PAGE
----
Do You Think You Know the AR15?

December 22, 2021 Topic: Guns Region: Americas Blog Brand: The Buzz Tags: GunsMachine GunSecond AmendmentConceal CarryHome Security

Do You Think You Know the AR15?

The most commonly spread misinformation is that the AR-15 and similar firearms are also “high powered” weapons. That is technically inaccurate.


The AR-15 is often used as a scapegoat for gun violence. Some media reports have even noted that the “assault rifle” is a weapon of war that has no place in the hands of the average civilian. It is often described as “nearly identical” to what U.S. warfighters carried on the battlefields of Vietnam, Iraq and Afghanistan. 

The backlash from these reports has become so great that retailers such as Dick’s Sporting Goods announced in 2018 that it would no longer sell any AR-style weapons. And yet, the typical media descriptions of the AR-15 rifle rightfully fall into the category of misinformation. 

The “AR” in the name isn't short for “assault rifle” but rather for ArmaLite Rifle, after the original maker of the firearm. The confusion lies in the fact that ArmaLite sold the patent and designs to Colt Firearms, which produced the military version—the M16—that saw service in the Vietnam War.   

However, Colt produced the AR commercially too. The company continued to do so after those patents expired at the end of the 1970s. Since 2004, when the original Assault Weapon Ban expired, many manufacturers have produced similar models—launching an entire category of AR-style semi-automatic rifles.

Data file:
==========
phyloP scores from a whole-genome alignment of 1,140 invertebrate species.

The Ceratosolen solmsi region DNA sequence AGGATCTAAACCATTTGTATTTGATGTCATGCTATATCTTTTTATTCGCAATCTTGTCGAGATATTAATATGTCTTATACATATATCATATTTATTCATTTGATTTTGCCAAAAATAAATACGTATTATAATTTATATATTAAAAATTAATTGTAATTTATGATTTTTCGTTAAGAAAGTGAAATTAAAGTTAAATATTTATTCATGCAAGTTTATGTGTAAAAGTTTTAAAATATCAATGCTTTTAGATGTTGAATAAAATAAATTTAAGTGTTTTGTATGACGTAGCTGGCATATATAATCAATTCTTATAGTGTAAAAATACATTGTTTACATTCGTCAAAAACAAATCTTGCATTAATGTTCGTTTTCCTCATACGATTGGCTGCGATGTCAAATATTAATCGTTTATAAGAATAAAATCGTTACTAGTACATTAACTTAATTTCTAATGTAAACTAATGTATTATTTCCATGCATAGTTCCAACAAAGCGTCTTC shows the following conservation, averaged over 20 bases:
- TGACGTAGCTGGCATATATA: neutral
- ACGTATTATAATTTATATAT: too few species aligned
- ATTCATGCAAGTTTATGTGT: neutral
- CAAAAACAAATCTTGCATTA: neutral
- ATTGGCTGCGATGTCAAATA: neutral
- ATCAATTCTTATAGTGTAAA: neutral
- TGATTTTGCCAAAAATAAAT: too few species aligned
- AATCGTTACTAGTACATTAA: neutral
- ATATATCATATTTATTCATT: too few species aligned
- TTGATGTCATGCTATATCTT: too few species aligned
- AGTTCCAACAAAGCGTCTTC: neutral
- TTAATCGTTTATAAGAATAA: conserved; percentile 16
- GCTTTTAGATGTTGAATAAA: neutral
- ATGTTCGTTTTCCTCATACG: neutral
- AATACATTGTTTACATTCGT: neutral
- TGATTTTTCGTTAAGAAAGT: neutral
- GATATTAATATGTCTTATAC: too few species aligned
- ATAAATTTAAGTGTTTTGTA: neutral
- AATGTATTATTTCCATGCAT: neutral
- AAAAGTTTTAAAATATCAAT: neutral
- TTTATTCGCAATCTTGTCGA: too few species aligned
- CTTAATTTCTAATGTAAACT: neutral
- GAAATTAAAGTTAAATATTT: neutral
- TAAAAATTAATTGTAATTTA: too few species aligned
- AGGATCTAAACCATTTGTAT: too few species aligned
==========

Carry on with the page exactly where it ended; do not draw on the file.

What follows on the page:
While cosmetically similar in design to today’s military assault rifles, there are some significant differences.   

The weapons carried by soldiers are select-fire, meaning they can operate in both semi-automatic and fully automatic mode. The media likes to play games there as well, by simply calling the weapon “automatic.” An infamous presidential campaign ad from John Kerry in 2004 went so far as to suggest that modern sporting rifles—the firearms industry’s preferred term for firearms such as the AR—could operate like a machine gun. However, the civilian models cannot operate in fully automatic mode, and by law, function like other semi-automatic sporting firearms and are only able to fire one round with each pull of the trigger.

The most commonly spread misinformation is that the AR-15 and similar firearms are also “high powered” weapons. That is technically inaccurate given that the rifles are no more powerful than other hunting rifles of the same caliber and in most cases are chambered in calibers less powerful than common big-game hunting cartridges like the .30-06 Springfield and .300 Win. Mag. 

What makes the AR platform popular with shooters is that the weapon is lighter, has less recoil, and yet is accurate. Unfortunately, the gun’s ominous design has convinced some lawmakers that the AR-15 is more dangerous than other sporting or hunting rifles. California, Connecticut, Maryland, Massachusetts, New Jersey and New York have restricted ownership of the AR-15. 

President Joe Biden has repeatedly called for the weapon to be banned, but the fact remains—with some twenty million sold to date—America simply loves it AR-15. 

Peter Suciu is a Michigan-based writer who has contributed to more than four dozen magazines, newspapers and websites. He regularly writes about military small arms, and is the author of several books on military headgear including A Gallery of Military Headdress, which is available on 

Image: Reuters